Article 7K17 Main

Squeeze Defense

 by Richard Pavlicek

Six clubs is an easy make, but South was concerned about protecting his H K from the opening lead. Hence he decided on 6 NT after key-card Blackwood.

North dealsS 3 2WestNorthEastSouth
None vulH 8 7 61 CPass1 S
D K 5Pass2 CPass2 D
C A K J 10 9 6Pass3 CPass4 NT
S J 7 5TableS Q 10 6Pass5 HPass6 NT
H Q J 9 3H A 5 4 2All Pass
D Q 10 7D J 9 4 3
C 8 7 3C 5 4
S A K 9 8 4
H K 10
D A 8 6 2
6 NT SouthC Q 2

East won the H A and returned the suit. The only hope was a squeeze, so declarer ran the clubs. Through four rounds there was no discomfort; East let go two hearts; South, a spade and diamond; West, a heart.

On the 5th club East threw a diamond, South a spade, and West was forced to unguard something. In practice he let go a spade. On the last club East had to throw a diamond to keep his spade stopper, South threw a spade, as did West. Then declarer cashed the S A-K to squeeze West in hearts and diamonds. Well done!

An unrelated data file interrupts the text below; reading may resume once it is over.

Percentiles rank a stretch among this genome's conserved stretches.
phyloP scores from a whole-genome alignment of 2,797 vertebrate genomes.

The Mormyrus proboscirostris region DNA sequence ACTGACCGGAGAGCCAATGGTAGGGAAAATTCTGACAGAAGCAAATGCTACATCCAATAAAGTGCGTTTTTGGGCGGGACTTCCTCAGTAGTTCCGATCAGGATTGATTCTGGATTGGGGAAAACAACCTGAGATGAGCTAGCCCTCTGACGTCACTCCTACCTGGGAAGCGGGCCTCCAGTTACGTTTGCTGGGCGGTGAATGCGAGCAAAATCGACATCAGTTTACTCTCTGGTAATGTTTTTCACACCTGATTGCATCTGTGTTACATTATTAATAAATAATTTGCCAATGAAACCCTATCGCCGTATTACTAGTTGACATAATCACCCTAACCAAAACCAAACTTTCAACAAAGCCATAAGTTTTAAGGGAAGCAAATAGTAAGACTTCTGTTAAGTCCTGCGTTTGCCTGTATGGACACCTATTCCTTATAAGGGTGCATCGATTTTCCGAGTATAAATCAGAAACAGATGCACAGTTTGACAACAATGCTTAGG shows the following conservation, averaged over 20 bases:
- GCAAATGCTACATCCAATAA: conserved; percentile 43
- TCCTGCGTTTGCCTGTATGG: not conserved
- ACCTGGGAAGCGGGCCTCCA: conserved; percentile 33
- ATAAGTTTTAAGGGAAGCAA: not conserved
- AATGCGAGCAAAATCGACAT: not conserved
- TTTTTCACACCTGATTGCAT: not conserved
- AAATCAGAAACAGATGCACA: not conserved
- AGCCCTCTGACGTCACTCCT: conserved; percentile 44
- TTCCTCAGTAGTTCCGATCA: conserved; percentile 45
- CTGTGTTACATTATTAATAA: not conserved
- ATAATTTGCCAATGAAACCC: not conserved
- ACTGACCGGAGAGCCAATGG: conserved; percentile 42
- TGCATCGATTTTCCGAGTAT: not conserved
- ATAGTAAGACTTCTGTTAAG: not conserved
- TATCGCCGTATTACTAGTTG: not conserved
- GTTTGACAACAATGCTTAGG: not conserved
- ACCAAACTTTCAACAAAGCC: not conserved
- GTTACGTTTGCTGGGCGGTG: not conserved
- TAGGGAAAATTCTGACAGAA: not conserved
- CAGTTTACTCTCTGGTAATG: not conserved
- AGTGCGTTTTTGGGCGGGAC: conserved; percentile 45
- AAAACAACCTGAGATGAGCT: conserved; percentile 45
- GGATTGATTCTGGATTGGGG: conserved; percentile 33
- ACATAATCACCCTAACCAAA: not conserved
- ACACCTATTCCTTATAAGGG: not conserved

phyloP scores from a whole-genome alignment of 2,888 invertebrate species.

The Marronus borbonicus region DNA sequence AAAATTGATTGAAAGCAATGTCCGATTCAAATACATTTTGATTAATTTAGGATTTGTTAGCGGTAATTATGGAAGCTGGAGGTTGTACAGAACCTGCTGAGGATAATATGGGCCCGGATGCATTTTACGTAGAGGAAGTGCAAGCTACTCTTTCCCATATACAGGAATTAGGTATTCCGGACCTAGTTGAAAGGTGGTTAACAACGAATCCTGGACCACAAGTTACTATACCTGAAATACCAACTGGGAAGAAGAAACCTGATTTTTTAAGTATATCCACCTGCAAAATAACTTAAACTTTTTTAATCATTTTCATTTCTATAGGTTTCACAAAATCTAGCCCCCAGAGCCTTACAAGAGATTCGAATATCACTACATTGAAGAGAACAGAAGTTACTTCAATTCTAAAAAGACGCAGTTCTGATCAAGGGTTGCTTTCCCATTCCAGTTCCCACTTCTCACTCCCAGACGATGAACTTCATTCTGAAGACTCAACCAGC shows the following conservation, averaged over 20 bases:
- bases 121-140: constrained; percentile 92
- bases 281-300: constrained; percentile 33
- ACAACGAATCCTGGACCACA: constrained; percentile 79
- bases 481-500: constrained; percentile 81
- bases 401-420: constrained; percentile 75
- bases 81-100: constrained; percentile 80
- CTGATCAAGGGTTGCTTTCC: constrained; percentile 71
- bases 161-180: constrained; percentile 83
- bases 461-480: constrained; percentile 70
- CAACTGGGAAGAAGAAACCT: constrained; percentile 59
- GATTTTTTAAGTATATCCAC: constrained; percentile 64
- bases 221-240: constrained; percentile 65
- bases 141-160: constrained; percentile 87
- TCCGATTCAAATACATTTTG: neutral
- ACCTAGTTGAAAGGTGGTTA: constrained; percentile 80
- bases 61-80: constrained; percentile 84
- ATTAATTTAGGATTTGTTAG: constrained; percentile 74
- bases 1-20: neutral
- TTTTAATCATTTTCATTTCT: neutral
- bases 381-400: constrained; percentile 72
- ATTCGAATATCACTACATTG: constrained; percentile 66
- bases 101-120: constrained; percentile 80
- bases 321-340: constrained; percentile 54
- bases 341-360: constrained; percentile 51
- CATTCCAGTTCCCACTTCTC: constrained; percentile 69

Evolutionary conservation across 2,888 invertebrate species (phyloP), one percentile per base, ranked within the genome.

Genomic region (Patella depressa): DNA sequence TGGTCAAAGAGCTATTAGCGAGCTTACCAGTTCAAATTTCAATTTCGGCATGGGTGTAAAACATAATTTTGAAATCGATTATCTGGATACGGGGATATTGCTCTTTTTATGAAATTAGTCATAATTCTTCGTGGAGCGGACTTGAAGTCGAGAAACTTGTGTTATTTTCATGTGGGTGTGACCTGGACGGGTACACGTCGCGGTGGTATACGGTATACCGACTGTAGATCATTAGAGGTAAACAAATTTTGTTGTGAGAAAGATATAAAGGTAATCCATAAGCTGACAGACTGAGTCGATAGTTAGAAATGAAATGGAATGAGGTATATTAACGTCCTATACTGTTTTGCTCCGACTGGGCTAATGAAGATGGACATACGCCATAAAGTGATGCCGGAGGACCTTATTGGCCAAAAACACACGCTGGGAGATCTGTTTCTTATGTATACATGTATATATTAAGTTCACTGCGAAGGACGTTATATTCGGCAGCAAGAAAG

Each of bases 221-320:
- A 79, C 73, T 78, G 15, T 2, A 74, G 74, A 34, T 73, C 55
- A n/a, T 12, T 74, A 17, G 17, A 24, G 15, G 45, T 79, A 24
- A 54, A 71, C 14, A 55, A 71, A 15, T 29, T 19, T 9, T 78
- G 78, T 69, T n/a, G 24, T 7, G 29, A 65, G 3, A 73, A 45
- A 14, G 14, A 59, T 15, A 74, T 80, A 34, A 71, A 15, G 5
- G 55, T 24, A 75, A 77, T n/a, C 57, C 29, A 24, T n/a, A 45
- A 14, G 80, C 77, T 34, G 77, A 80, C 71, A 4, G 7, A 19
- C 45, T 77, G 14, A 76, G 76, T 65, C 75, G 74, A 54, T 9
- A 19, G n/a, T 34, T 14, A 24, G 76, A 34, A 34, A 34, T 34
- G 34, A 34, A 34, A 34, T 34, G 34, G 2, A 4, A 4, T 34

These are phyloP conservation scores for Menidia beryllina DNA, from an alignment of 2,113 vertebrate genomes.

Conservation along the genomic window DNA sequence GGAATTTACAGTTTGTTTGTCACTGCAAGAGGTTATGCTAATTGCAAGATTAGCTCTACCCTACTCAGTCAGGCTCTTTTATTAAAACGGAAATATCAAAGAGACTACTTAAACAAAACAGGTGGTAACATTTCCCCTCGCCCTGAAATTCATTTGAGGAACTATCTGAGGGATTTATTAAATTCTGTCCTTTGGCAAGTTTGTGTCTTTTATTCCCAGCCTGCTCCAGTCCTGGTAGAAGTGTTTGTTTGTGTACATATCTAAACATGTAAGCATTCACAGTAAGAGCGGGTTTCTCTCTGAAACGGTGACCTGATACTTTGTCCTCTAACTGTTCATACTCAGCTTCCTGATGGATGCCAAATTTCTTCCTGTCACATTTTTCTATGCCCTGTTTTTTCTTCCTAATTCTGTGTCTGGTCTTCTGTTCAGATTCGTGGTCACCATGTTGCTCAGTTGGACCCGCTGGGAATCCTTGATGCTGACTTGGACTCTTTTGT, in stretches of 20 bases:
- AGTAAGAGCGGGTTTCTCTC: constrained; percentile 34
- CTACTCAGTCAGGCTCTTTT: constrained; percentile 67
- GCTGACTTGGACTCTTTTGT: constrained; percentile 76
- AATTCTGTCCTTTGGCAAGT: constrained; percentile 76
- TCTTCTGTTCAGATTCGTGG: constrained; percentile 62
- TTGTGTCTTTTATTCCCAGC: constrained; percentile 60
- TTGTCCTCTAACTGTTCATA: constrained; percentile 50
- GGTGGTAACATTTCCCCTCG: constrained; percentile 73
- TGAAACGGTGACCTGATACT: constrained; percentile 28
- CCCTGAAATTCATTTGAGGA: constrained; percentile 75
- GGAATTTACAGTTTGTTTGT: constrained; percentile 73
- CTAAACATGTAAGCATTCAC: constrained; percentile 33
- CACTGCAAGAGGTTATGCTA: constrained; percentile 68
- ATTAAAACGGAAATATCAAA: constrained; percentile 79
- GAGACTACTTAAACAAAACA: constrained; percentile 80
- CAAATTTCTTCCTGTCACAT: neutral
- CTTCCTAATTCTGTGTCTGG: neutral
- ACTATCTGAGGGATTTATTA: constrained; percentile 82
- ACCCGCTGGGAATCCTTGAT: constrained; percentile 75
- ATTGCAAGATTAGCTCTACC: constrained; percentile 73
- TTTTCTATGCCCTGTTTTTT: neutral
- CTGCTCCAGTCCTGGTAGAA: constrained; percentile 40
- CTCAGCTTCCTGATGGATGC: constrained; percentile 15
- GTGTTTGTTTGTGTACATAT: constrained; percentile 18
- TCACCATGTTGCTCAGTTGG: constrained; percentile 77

All this was well executed, but it never should have happened! There were two ways to beat this contract after the H Q lead. Can you spot them?

One technique in squeeze defense is to attack crucial entries, and East could have done that with a diamond return at trick two. Try as he might, declarer could no longer bring about the squeeze. Try it!

Another way to foil a squeeze is to prevent declarer from “rectifying the count” (timing the play so he can win all but one trick). East could do this by ducking the first trick. Again, declarer cannot succeed.

Article 7K17 MainTop Squeeze Defense

© 1998 Richard Pavlicek